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August Investment Review: Dose of Reality

By Haith Nori

August has seen some level of order being restored to markets but could simply be a bear market rally. Central Banks continue to shock the economies by taking aggressive action to control inflation. The first ships have been allowed to leave Ukraine, ending the Russian blockade on the Ukrainian Ports. Nancy Pelosi, speaker of the United States House of Representatives has made a political statement by visiting Taiwan to publicly show support for the island’s independence, however, this may ignite the buried tension between China and the US.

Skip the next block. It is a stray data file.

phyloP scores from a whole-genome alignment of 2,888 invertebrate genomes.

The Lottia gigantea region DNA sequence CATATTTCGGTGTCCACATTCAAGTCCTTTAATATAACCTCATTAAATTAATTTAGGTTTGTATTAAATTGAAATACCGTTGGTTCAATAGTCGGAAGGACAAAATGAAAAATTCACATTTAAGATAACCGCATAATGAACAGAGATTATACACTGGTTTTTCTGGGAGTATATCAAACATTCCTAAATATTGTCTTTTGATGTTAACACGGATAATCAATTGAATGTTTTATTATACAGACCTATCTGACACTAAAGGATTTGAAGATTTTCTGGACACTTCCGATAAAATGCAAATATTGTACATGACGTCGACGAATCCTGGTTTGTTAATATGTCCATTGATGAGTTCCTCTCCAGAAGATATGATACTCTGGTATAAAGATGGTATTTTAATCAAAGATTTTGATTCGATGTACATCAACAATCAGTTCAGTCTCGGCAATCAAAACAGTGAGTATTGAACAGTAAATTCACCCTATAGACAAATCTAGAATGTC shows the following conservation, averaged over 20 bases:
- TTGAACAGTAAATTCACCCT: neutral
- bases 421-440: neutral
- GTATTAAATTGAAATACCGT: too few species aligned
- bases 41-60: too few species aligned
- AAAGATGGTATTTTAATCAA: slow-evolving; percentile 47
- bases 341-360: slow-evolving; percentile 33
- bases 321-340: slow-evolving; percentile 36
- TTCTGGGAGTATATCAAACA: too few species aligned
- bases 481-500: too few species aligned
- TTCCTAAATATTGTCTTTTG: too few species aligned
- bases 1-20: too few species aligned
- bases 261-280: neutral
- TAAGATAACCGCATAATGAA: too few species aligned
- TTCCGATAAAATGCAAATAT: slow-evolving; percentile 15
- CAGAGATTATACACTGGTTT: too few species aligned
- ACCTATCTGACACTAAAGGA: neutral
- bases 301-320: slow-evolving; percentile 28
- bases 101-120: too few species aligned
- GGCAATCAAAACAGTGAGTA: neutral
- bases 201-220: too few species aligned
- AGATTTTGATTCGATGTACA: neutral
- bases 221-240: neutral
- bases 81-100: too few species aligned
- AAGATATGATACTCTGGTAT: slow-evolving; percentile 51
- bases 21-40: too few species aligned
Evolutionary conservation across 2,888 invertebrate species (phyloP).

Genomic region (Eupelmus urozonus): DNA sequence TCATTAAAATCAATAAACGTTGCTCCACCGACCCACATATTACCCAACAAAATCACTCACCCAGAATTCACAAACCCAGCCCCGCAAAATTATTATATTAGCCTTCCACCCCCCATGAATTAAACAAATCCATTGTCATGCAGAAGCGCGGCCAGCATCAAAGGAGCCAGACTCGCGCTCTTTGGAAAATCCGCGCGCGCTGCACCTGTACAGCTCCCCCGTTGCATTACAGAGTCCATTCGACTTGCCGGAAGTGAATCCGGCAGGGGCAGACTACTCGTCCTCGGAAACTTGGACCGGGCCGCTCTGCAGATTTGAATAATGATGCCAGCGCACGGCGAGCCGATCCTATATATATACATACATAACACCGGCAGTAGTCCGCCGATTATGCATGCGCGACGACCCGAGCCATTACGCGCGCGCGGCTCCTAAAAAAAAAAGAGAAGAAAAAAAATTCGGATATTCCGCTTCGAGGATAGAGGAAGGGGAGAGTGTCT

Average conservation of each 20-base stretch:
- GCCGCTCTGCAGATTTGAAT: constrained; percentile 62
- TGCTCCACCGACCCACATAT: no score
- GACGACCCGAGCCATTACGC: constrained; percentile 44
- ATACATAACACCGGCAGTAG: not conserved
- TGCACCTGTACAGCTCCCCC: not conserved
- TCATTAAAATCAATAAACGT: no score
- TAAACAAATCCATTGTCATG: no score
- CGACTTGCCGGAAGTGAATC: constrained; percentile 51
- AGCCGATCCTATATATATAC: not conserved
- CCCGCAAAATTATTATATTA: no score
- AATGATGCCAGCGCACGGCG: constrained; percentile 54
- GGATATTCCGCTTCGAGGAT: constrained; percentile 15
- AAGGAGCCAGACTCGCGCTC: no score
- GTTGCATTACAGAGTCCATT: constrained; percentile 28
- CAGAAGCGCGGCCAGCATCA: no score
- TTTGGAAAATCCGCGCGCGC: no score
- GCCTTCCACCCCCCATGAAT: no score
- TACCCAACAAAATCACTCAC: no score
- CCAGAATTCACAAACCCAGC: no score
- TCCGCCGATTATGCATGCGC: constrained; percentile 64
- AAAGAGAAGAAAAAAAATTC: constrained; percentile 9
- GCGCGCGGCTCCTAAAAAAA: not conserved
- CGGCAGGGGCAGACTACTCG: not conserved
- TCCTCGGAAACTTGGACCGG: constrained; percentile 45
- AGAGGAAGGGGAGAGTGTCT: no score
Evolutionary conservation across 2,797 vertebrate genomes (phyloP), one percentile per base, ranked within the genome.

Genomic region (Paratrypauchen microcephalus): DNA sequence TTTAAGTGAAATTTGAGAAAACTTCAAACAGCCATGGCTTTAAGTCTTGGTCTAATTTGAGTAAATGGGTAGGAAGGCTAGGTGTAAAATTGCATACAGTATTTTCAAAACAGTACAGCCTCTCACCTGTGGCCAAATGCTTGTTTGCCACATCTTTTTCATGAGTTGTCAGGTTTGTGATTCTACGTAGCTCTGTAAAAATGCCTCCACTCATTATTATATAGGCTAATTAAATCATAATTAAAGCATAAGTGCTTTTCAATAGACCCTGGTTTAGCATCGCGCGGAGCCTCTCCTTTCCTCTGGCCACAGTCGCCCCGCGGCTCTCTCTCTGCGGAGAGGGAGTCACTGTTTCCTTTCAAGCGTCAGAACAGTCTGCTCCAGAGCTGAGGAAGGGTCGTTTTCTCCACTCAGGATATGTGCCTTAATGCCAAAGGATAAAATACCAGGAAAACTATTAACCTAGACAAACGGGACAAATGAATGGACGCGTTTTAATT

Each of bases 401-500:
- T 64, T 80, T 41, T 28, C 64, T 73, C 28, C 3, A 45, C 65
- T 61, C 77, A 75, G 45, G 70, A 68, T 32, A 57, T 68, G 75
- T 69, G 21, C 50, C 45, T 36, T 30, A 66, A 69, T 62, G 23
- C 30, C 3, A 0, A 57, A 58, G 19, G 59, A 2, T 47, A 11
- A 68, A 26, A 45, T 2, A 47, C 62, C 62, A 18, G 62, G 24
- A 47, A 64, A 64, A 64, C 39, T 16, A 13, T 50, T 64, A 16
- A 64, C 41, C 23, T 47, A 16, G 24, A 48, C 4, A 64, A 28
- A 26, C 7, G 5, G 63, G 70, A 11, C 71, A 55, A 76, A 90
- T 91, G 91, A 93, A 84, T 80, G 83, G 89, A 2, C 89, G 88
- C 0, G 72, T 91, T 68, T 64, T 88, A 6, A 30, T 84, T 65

Inflation once again remains a key factor in Global Economies. The cost of energy is rising and a bleak forecast for January 2023 has been painted that energy bills will reach a new record high having serious implications for the cost of living. Food prices also remain at a higher cost causing a shift in consumer spending to more affordable options. Ships carrying much needed grain have finally left the Ukrainian shores with the first carrying 26,000 tonnes of corn to Lebanon. Since the sea blockade was lifted on August 1st more than 50 ships have set sail from Ukraine delivering to not only the poorest regions, the immediate plan, but branching out to the rest of the world. This marks a major breakthrough since the Russian invasion as this now will help address global hunger and restore some normality. At the beginning of August, the UK joined the US and EU in a ‘shock’ increase in interest rates, the largest in 27 years, up 50 basis points to 1.75%, the sixth time since December 2021. In the US, markets were shocked by the Non-Farm Payroll figures on 5th August, adding 528,000 jobs, versus the 250,000 expected providing positive efforts to reduce unemployment. On 10th August the US released the CPI data for July of 8.5% vs 9.1% in June. Equities rallied and Treasury yields decreased with signs of ‘decelerating U.S. inflation prompted bets that the Federal Reserve would “pivot” raising rates at a slower pace than previously expected’[i]. In the UK CPI data was released on 17th August which saw Consumer Price Inflation jump to ‘10.1% in July, its highest since February 1982, up from an annual rate of 9.4% in June, intensifying the squeeze on households’[ii]. The Bank of England will continue to increase interest rates if they need to, keeping a tight control on inflation. Analysts at Citi Bank have suggested that the CPI figure in the UK could reach as high as ‘18.6% in January, more than nine times the Bank of England’s target’[iii]!